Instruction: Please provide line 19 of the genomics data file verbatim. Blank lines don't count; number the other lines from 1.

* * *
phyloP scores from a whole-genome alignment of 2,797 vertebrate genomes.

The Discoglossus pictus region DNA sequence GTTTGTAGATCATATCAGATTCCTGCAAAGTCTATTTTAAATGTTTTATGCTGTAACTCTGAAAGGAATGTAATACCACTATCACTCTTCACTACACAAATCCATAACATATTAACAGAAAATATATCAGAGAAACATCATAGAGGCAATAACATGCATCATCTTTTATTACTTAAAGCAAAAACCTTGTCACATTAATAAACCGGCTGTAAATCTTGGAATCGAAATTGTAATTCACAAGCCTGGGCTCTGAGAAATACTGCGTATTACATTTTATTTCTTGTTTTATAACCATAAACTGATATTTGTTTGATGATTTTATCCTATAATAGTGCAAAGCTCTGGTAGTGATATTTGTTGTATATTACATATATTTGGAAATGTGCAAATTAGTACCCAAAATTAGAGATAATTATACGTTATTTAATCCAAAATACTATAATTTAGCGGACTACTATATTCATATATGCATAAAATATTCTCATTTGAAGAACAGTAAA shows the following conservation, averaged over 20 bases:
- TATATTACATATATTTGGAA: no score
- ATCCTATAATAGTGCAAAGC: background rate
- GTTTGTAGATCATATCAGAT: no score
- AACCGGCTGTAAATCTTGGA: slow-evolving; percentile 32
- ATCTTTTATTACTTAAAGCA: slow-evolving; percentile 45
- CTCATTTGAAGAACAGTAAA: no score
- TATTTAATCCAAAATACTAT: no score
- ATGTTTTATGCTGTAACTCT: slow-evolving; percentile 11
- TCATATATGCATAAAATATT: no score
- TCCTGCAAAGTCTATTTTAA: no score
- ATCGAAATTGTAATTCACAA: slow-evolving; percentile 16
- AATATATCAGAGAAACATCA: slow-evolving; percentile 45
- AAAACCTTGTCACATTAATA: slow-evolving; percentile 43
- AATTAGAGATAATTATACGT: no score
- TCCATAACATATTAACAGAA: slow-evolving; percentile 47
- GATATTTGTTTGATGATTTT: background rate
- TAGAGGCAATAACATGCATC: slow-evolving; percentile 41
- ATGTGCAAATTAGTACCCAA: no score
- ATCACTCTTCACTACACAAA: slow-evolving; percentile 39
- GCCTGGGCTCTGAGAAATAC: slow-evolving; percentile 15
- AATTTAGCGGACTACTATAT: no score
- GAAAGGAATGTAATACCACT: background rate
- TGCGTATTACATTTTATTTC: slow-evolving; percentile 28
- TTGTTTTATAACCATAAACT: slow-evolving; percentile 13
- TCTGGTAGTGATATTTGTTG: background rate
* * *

- TAGAGGCAATAACATGCATC: slow-evolving; percentile 41